Mariscos Chente Camarones a la Diabla

Camarones a La Diabla
The server set this down and immediately reminded of a massacre. The shrimp, some beheaded, lay on the plate amongst fallen comrades in their own blood pool. It was beautiful. Considered to be the spiciest of Chef Sergio's dishes, this is simply fantastic. Chef Sergio serves up the perfectly sautéed shrimp in a sauce made of two types of chili (Nuevo Mexico and Chili de Arbol), cooked onions and butter. I think I tasted a hint of beer but that could be from my cubeta de cerveza. I have never found a Mexican seafood sauce as spicy, buttery and smoky as this and we made sure to lick that plate clean. We added the rest of the sauce into the shrimp cocktail and jokingly told Sergio to check out our invention: Ceviche a la Diabla. He laughed and then walked away muttering... "pinche chino." Just kidding.

Mariscos Chente Camarones a la Diabla

Another Gratuitous View of Camarones a La Diabla
If Chef Sergio bottled this sauce up, he would make a fortune and shrimp would hate him forever.

Mariscos Chente Camarones a la Pimenta

Camarones a La Pimienta
I think these are in my top 3 of Sergio's shrimp dishes. I am a black pepper freak.

Mariscos Chente Camarones al Mojo

Camarones Checo
All you're going to taste in this is garlic, tons of spice and butter. You will love.

Mariscos Chente Camaron Borracho

Camarones Borachos
These shrimp are deep-fried, and then sautéed with Worcestershire sauce (Salsa de Ingleterra) and tequila. Wasn't my favorite because the shrimp was way overcooked. It was nothing like Japanese deep fried shrimpheads.

Mariscos Chente Carnage

Mariscos Chente Pescado Zarandeado

Pescado Zarandeado
And this is probably Sergio's most proud dish – the pescado zarandeado. The verb zarandear means to shake or stir, but it has nothing to do with this dish that requires grilling with a special robato tool. He uses a fish called Snook and after filleting it in half butterfly style, he adds a sauce made of soy sauce, limes and mayonnaise. The fish is then folded back into its original form and sent to grill hell. And this beauty is served upon a turquoise tray – I love it.

Mariscos Chente Pescado Zarandeado

Mariscos Chente Pescado Zarandeado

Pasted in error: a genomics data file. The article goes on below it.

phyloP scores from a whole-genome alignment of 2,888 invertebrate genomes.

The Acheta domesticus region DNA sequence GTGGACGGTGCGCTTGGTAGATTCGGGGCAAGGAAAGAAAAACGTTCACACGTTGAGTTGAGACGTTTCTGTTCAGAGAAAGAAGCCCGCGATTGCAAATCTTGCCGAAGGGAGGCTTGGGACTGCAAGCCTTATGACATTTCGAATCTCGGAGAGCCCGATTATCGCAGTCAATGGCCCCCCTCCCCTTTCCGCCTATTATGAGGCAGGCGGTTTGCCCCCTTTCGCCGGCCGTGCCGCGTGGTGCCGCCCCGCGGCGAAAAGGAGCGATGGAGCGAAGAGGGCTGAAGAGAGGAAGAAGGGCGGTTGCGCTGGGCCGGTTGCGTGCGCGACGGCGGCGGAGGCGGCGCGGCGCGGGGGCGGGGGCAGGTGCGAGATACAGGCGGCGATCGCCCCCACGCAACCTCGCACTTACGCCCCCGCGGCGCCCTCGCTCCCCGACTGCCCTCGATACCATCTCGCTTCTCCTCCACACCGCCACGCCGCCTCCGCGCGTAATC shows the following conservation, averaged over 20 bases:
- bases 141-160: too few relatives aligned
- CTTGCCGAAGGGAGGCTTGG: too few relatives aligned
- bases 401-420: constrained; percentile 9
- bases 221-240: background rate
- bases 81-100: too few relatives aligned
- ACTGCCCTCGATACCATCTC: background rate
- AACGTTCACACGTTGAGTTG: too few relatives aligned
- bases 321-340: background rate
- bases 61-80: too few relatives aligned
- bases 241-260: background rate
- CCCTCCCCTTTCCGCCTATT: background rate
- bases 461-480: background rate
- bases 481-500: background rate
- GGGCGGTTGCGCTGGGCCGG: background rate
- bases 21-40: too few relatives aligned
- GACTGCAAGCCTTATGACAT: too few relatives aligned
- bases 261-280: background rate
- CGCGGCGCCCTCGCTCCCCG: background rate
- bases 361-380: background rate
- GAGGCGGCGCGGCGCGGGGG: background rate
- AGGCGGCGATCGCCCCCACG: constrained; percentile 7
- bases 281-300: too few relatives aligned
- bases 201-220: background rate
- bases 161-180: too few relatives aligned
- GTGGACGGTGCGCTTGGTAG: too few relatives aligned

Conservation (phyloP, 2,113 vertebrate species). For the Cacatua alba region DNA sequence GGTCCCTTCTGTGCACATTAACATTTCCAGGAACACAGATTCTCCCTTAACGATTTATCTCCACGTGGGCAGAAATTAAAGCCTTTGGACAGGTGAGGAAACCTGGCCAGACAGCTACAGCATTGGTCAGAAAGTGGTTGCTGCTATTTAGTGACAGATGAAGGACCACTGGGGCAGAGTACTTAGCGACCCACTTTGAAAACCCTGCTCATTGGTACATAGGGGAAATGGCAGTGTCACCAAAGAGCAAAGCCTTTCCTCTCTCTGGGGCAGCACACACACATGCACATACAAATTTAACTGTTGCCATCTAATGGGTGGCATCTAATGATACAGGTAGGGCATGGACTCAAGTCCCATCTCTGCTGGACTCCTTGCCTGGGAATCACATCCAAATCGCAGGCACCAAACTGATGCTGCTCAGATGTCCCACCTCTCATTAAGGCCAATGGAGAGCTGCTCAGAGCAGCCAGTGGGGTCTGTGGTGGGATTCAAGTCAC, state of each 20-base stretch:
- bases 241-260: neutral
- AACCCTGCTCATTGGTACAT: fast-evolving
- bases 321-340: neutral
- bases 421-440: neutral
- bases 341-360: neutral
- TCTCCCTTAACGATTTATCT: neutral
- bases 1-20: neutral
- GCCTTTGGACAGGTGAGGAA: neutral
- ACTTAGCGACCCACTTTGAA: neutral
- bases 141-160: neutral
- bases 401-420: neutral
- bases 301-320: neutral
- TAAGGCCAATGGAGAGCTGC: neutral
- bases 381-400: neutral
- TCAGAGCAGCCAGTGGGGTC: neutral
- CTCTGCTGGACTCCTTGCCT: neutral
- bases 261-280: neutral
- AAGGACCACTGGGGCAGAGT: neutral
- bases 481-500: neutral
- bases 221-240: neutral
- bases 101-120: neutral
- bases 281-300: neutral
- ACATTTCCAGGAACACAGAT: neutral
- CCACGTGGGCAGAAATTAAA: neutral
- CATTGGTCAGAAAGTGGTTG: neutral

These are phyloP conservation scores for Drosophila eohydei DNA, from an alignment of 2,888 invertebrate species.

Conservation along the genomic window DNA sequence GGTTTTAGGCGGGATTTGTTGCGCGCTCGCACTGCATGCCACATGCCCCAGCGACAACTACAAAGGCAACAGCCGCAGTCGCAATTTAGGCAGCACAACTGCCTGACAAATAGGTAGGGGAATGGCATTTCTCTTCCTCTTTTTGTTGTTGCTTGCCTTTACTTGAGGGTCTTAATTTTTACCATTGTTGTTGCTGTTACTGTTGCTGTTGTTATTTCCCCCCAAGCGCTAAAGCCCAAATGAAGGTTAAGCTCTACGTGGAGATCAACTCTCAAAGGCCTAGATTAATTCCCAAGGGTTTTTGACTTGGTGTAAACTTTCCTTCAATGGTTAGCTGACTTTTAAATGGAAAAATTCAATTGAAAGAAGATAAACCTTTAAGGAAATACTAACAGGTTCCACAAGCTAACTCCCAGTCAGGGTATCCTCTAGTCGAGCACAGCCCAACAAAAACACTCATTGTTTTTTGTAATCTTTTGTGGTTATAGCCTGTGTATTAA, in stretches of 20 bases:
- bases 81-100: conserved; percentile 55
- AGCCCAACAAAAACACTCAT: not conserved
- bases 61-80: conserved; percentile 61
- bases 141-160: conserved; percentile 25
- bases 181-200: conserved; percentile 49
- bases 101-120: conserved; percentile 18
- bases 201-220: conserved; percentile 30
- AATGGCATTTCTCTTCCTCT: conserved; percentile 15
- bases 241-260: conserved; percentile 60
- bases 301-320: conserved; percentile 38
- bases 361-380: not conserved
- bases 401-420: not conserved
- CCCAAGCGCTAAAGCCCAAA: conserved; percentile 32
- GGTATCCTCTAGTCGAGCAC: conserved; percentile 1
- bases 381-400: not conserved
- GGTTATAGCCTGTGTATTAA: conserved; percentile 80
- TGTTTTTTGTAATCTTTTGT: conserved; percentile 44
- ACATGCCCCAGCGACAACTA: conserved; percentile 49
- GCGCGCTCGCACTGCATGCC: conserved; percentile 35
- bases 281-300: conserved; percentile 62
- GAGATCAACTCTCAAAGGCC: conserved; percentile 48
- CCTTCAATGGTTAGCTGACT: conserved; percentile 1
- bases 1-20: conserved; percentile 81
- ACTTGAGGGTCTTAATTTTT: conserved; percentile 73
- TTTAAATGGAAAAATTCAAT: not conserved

Mariscos Chente Chef Sergio Eduardo Penuelas

Chef Sergio Eduardo Penuelas
Here is the shrimp mortician himself. Everyday, he probably sacrifices over 3,000 shrimp. He is the nicest guy and I have to say, probably the best Mexican seafood chef I had ever met. My biggest problem with ceviche in general has been the overuse of lime more as a way to mask older seafood, rather than 'cook' the seafood. But Chef Sergio has helped me realize my love for Mexican seafood once again. His sensibility of adding just the right amount of everything is exhibited in every dish we tried.

Compared to your "standard" Mexican restaurant, there is a lot to be learned about Nayarit and Sinaloan cuisine as there are huge differences. We didn't get to try the Nayarit specialty, pescado zarandeado, which is a whole-grilled Snook fish marinated in soy sauce, lime, chipotle and mayo. It's supposed to be the most popular, if not best dish at Mariscos Chente. Nor did we get to try the many variations of sautéed shrimp in various sauces such as pepper and oil, butter, garlic and tequila. The good thing about Mariscos Chente is that the menu is small enough for you to complete in about 4-5 visits and it's comforting knowing that anything you do try will be made by a very talented, warm chef that will have you coming back more than once. Thanks for reading.

Mariscos Chente, Los Angeles

Mariscos Chente Carnage

Mariscos Chente
4532 S. Centinela Avenue
Los Angeles, California 90066
(310) 390-9241

Mariscos Chente reviews on Los Angeles Times, Street Gourmet LA and Exile Kiss.